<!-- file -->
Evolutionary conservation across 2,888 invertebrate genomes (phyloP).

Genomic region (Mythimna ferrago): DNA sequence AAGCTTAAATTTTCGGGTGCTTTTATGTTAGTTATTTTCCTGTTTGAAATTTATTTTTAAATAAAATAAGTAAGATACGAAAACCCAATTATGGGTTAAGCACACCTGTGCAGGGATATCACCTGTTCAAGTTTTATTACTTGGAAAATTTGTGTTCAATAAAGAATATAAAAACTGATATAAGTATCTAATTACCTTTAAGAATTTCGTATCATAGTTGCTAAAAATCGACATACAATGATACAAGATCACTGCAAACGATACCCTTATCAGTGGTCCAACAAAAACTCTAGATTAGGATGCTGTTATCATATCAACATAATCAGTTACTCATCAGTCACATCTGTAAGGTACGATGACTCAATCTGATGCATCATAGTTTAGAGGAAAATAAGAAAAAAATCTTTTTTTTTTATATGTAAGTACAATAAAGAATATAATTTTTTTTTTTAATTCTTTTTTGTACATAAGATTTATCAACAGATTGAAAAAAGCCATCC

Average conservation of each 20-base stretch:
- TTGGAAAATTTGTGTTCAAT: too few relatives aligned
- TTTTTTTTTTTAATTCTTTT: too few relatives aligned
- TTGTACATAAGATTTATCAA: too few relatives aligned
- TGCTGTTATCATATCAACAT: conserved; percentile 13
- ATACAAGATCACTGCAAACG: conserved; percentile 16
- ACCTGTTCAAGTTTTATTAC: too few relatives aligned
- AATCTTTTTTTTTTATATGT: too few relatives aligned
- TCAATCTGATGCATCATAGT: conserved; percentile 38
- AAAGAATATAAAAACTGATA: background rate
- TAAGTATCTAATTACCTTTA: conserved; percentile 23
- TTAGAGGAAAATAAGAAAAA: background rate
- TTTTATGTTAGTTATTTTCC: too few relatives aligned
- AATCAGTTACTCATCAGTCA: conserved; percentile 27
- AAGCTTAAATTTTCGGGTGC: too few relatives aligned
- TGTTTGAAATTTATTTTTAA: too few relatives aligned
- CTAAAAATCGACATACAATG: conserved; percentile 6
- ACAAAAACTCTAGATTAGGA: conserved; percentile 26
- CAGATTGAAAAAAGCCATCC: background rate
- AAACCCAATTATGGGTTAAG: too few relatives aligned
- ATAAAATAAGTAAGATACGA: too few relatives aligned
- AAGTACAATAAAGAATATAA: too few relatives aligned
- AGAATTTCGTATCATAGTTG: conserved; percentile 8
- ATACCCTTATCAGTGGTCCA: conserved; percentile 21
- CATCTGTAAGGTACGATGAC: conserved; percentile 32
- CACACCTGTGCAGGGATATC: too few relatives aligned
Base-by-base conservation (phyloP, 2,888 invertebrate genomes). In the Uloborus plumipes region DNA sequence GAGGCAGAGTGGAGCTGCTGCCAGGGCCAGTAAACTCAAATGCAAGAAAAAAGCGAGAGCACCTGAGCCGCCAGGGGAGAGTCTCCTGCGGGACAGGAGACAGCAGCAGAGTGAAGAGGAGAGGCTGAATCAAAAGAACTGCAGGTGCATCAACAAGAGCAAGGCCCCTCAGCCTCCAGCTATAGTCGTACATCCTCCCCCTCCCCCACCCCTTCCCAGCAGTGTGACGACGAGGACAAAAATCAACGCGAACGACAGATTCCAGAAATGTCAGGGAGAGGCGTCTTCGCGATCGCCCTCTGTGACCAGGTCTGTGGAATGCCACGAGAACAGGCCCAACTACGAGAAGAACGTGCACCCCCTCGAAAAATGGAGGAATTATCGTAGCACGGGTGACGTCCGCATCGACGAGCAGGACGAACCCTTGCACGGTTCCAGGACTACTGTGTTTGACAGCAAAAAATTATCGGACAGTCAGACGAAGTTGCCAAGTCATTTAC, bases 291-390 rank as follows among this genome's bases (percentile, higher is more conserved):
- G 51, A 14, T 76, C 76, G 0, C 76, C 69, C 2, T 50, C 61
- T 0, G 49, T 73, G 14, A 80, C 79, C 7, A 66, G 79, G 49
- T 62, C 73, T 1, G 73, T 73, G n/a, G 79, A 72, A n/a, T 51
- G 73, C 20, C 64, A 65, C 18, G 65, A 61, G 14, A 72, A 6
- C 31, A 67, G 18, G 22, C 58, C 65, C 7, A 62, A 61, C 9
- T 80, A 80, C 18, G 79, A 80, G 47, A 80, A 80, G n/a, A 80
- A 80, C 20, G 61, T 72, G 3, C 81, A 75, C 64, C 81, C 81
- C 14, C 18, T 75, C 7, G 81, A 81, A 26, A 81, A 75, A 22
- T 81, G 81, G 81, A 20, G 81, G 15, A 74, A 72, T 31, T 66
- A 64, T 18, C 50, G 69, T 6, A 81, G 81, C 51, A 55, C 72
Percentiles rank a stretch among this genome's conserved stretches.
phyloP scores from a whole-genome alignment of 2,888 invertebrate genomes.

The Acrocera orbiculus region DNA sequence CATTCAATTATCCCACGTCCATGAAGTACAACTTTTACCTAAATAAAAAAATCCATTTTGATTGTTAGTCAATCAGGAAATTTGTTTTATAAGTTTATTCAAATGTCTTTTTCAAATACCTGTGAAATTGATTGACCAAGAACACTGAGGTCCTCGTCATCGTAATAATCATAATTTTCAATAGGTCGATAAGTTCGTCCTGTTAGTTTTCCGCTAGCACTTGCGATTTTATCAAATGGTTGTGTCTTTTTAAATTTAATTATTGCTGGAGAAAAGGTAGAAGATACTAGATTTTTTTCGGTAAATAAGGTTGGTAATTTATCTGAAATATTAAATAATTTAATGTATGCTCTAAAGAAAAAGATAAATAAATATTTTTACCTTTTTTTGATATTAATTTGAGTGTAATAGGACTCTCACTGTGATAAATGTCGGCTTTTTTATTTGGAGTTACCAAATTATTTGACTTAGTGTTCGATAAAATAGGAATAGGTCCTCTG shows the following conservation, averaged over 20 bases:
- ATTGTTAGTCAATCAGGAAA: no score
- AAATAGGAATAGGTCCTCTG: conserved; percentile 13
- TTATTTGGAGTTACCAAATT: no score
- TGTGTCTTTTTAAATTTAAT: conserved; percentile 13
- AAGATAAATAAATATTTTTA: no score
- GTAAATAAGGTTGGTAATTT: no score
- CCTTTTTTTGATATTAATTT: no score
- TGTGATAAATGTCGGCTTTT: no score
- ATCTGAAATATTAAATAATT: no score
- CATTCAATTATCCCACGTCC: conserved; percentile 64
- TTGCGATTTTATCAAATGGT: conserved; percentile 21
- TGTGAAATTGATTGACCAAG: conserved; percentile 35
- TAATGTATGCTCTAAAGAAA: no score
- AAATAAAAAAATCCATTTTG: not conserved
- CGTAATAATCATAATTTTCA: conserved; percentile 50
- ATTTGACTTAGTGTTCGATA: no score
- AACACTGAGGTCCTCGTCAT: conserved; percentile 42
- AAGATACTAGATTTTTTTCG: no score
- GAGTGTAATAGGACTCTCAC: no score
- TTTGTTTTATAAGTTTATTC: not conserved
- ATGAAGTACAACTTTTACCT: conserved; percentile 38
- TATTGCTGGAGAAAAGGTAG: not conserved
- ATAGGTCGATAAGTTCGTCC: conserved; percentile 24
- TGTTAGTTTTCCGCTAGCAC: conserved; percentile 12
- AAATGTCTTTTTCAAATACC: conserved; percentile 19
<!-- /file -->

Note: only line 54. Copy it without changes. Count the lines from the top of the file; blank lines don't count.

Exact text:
- TGTGAAATTGATTGACCAAG: conserved; percentile 35